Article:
The fairing is used to shield the rocket during takeoff, but once it leaves the atmosphere, the fairing splits in half and falls to Earth. SpaceX plans to catch the fairing pieces, which are meant to fall over the Atlantic. In trial runs, the company dropped the fairing from a helicopter, and as we saw then, the net didn't always make the catch.
SpaceX managed to successfully catch a fairing following a launch last month, and this is the first time we've seen what that looks like. As TechCrunch has pointed out, this is a victory for SpaceX, which plans to reuse the fairings. Musk previously said the company essentially throws away $6 million every time a fairing crashes into the ocean. SpaceX competitor Rocket Lab plans to catch its first-stage engines with helicopters, but we haven't seen it do so quite yet.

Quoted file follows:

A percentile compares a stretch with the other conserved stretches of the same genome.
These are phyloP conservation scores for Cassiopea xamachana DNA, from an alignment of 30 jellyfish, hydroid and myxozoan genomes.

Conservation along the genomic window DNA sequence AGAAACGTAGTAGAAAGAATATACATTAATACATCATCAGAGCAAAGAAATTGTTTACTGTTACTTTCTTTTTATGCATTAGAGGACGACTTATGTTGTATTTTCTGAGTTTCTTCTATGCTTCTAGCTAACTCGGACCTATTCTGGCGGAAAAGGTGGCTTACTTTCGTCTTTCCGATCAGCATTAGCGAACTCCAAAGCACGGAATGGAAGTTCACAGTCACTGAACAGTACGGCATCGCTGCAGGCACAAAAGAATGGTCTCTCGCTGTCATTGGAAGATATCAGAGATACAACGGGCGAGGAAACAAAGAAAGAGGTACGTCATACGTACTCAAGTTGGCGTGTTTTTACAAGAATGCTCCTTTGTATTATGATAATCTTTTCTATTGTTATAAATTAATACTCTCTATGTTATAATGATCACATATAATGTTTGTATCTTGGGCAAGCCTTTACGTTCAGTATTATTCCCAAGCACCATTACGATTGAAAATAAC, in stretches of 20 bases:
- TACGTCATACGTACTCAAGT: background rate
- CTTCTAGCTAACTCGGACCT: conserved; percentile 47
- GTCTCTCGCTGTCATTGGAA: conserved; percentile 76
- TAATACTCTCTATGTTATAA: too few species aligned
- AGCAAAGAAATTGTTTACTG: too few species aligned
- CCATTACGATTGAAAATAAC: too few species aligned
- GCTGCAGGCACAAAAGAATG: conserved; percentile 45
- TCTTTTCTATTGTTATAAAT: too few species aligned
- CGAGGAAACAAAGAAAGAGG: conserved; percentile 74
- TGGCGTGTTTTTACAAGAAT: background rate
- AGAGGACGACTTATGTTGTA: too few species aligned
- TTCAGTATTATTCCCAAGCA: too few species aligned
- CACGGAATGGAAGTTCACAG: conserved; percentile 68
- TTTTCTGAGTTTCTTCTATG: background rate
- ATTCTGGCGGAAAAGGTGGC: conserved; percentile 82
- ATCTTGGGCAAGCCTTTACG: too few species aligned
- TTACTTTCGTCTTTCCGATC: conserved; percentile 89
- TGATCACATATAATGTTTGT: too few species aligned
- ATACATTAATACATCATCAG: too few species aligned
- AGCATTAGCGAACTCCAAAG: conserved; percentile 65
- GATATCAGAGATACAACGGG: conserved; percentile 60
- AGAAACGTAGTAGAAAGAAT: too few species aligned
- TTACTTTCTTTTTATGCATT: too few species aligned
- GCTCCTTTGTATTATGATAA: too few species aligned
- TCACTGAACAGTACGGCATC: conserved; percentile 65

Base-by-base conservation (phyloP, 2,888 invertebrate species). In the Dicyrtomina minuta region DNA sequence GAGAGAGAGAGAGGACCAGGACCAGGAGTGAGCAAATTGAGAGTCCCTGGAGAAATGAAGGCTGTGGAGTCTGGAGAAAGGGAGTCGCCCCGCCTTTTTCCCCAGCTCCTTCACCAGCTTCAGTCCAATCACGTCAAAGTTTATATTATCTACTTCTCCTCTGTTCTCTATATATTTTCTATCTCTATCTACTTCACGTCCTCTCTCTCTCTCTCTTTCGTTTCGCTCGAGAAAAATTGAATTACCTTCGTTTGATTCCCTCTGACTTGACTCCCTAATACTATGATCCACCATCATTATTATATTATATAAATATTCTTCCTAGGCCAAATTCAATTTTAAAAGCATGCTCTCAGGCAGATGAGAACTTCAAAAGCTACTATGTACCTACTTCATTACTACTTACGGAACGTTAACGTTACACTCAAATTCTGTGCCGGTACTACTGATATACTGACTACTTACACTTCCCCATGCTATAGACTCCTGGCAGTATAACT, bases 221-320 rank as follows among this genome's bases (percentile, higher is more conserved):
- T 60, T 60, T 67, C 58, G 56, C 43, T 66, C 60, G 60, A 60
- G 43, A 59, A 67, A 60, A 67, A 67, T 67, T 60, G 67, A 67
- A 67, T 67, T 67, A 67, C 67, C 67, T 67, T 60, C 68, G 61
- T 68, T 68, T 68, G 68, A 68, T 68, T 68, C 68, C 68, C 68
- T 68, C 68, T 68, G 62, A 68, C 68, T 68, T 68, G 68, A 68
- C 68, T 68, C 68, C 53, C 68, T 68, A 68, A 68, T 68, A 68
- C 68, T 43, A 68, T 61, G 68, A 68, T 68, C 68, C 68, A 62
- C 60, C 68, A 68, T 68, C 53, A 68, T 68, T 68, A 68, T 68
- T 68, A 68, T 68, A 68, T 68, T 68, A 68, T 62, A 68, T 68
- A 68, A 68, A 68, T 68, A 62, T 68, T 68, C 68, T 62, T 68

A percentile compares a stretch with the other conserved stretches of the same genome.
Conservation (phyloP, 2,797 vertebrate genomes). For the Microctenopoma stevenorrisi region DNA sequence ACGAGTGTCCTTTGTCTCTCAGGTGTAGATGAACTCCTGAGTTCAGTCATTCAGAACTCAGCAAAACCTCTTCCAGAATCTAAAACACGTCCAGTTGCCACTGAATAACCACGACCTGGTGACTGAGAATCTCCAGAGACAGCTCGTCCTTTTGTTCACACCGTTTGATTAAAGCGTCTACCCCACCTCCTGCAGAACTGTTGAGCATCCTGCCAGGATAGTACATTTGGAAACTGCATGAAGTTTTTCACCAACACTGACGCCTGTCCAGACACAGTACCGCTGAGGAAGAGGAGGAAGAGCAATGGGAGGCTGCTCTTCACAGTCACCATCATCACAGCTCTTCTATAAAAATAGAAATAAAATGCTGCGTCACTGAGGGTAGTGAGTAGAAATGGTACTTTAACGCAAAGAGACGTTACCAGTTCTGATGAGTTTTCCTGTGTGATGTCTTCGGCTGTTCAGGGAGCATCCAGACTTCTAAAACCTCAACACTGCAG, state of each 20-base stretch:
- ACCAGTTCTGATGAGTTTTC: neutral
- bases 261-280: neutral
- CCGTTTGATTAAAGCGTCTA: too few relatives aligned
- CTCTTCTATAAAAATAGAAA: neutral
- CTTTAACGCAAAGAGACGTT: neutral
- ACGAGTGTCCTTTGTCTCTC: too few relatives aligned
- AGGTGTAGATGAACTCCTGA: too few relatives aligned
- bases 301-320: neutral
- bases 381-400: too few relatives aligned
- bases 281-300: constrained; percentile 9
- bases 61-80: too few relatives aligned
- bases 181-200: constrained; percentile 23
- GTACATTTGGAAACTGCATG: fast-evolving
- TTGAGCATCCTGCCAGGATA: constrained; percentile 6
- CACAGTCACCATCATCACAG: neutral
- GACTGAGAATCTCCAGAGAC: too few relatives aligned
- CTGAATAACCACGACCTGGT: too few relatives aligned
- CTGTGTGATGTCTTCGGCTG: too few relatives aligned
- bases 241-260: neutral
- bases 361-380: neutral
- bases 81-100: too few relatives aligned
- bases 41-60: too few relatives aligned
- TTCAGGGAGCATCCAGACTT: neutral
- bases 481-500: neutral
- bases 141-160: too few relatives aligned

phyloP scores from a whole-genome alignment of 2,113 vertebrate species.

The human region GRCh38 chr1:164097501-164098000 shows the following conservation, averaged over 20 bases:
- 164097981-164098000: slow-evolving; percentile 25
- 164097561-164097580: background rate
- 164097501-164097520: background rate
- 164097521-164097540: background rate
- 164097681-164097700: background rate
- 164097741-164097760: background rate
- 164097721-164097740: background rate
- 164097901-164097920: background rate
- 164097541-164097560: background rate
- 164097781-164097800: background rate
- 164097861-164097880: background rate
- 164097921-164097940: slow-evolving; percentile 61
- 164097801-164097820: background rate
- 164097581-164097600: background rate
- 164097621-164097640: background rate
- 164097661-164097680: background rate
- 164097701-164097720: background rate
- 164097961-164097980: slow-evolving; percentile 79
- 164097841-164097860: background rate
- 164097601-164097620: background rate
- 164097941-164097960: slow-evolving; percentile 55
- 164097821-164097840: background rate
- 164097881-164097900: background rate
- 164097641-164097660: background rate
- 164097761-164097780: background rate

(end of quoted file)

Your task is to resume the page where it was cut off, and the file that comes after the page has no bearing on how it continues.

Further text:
Update 8/7/2019 12:55PM ET: The story originally said Rocket Lab would catch its fairings with helicopters. It's been corrected to reflect that Rocket Lab will collect its first-stage engines, not its fairings.